Most notably, businesses, including hair salons, require a strong presence both from a reputation standpoint and a digital one in today’s environment. Without social media, email marketing, and other digital mediums providing feedback on the hair salon’s success, you will miss out on a higher multiple for the hair salon. This is not to conclude that a hair salon will fail if they have not found high visibility in their digital media market. Still, it helps strengthen the hair salon’s multiples, impacting the total value when calculating how much the hair salon will be worth. Hair salons are a personable business. With feedback and presence on digital media, it allows for more credibility. It also shows there is more excellent value in the community wherever that hair salon goes.
After understanding where the pools of value are for a hair salon, you can begin to ask further in-depth questions about the hair salon’s operations, rent, physical space, and misc. costs.
Some questions to consider for further valuation analysis are:
- How well is the hair salon run?
- Are our operation costs low or high?
- Does the owner have a hand-on or hand-off approach, and are they taking most of the customers?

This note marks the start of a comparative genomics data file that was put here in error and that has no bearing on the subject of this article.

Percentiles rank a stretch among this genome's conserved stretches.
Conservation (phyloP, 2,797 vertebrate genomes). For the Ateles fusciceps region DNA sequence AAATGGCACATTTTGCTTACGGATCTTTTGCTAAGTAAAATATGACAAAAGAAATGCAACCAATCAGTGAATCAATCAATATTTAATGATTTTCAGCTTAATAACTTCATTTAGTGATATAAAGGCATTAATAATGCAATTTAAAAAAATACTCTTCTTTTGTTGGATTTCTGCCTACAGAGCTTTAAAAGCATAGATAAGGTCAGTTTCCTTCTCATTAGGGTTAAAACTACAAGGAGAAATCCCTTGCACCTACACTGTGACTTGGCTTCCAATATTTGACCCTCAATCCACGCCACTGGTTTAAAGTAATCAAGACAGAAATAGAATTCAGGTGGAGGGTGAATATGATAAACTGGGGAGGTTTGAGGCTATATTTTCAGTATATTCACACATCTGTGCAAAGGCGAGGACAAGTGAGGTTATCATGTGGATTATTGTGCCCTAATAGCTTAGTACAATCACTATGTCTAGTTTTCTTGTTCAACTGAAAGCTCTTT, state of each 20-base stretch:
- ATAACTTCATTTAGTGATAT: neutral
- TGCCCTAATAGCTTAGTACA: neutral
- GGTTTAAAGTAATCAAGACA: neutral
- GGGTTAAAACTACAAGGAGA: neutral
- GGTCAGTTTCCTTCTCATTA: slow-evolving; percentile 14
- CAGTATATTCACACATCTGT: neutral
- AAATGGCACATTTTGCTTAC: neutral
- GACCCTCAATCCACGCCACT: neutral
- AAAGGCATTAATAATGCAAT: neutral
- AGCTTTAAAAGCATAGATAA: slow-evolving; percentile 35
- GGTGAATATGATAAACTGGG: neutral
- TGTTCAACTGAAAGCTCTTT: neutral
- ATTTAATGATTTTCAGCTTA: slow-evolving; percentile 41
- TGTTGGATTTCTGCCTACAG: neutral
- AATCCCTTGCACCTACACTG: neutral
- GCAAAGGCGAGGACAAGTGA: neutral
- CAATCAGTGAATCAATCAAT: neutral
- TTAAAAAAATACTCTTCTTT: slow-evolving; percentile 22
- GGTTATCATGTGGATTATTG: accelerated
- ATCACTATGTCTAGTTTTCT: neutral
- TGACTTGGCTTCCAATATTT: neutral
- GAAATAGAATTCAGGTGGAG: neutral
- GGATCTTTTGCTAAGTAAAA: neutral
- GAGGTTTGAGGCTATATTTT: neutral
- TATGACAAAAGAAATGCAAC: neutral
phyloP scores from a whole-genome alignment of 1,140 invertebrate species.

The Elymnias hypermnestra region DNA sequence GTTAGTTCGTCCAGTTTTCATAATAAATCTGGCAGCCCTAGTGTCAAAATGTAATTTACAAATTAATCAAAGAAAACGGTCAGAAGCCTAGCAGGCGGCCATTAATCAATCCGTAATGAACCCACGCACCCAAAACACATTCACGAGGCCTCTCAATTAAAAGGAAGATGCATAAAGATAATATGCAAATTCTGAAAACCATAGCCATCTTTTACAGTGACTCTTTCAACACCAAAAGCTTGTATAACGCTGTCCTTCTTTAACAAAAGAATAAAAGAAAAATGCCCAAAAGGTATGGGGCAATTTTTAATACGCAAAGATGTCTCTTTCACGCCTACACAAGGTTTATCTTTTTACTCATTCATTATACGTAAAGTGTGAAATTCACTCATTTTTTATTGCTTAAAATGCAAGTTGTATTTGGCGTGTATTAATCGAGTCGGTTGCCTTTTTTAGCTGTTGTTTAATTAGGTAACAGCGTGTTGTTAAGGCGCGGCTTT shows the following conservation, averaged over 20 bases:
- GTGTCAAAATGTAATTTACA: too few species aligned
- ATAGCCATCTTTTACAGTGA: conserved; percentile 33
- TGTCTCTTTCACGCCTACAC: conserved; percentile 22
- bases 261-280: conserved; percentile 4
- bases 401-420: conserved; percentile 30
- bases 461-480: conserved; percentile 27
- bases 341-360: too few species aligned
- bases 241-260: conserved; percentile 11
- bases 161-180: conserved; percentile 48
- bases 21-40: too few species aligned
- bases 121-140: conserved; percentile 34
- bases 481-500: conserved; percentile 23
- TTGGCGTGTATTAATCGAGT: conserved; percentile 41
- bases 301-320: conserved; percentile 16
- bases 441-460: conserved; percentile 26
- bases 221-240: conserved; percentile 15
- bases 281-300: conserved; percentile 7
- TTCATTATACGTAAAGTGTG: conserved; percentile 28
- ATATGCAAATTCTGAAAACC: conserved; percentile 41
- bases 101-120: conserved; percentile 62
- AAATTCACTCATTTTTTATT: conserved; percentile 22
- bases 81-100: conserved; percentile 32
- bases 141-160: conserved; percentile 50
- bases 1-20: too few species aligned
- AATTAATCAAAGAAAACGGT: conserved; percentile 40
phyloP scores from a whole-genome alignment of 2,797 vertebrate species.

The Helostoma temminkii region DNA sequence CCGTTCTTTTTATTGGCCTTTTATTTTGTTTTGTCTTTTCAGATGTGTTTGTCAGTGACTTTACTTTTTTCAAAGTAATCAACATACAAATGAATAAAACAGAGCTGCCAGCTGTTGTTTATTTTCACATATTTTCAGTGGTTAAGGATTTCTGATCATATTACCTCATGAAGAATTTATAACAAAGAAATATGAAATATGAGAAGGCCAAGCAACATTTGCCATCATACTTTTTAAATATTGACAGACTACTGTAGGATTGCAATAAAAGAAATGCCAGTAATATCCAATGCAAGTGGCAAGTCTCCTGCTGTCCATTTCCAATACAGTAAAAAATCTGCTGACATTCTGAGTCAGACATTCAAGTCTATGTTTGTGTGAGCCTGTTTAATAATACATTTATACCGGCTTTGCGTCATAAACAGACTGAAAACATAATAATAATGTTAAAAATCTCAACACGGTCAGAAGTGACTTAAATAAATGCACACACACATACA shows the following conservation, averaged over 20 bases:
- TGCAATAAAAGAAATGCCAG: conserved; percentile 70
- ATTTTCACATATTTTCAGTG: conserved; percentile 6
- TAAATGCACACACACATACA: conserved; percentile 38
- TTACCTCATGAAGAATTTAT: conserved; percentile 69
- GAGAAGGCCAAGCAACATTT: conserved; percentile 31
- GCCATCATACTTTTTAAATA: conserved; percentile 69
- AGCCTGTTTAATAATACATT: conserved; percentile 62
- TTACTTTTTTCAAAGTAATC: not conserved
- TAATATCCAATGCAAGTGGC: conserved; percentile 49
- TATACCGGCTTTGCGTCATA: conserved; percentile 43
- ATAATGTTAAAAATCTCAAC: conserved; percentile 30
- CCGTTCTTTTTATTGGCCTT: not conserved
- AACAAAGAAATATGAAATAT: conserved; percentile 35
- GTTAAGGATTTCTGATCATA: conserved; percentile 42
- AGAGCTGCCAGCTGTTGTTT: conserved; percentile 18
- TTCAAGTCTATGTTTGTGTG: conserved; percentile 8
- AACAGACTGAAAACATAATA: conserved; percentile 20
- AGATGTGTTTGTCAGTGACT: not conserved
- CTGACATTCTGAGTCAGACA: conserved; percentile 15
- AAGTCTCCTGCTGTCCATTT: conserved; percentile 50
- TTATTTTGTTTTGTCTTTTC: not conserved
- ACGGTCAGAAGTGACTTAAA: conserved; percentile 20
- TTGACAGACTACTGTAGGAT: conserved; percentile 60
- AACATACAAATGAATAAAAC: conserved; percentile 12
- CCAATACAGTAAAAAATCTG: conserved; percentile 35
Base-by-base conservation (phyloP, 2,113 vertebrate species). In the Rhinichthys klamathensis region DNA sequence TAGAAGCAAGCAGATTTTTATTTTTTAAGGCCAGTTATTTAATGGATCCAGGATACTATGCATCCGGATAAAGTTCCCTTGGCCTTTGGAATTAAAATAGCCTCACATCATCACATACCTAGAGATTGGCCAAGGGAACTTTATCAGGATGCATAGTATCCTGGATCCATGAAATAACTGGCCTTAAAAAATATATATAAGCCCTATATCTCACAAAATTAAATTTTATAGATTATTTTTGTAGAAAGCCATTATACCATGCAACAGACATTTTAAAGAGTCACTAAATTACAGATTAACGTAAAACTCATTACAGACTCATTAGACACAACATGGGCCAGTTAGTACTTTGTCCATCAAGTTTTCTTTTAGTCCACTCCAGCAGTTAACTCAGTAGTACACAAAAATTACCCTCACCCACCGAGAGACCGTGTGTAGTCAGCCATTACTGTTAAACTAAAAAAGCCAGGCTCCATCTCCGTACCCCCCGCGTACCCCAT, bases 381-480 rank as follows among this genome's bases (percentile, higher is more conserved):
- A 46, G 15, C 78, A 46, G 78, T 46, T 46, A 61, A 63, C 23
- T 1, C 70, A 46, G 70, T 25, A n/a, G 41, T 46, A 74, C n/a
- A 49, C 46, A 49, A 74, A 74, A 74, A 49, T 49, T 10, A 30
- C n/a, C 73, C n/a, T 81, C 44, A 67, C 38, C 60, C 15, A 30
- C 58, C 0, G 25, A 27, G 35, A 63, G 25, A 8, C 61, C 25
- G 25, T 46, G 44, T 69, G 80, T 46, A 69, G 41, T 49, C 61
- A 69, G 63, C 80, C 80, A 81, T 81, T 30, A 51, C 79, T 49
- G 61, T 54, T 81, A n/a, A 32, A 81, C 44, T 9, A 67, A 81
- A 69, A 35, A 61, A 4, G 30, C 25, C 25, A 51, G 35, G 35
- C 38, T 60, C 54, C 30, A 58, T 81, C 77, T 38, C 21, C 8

- Are there any improvements required for the physical space?
- Is the space owned or leased?
- If leased, what is the expiration date?
- Are rents in the area increasing or decreasing?
- Are there a lot of products and services, are they diverse, and what is selling?
- Is the location near a high traffic area or a low traffic area?
- Are there robust systems in place, or is there a lack of policy and structure?
Once you have a holistic picture of where the value pools are pumped from and where they are pumped into, you can begin to get a clear idea of the fair market value of the hair salon you are analyzing. The next is deciding how you will take all these factors and turn them into a total number that fairly speaks to the hair salon’s worth.
There are a few different methods one can use to determine value mathematically, and there is no exact formula. Two common directions are applied using the total revenue multiplied by 25% to 35% plus the fair market value of inventory, determined by the value pools. The other is multiplying two to three times the pretax income plus the fair market value of inventory.
Additional valuation methods explained on peakbusinessvaluation.com:
- Revenue Multiple: This method of calculation takes the overall revenue generated by a hair salon and transacts at the average sales multiple of a hair salon company according to the industry. It is important to note the revenue multiple is not associated with the business operations.
- Seller’s Discretionary Earnings (SDE) Multiple: The seller’s discretionary earnings or SDE multiple was calculated at 2.14x for hair companies in 2019. Instead of viewing the overall revenue of the hair company (Revenue Multiple), you will look at the SDE earnings and multiply at 2.14x.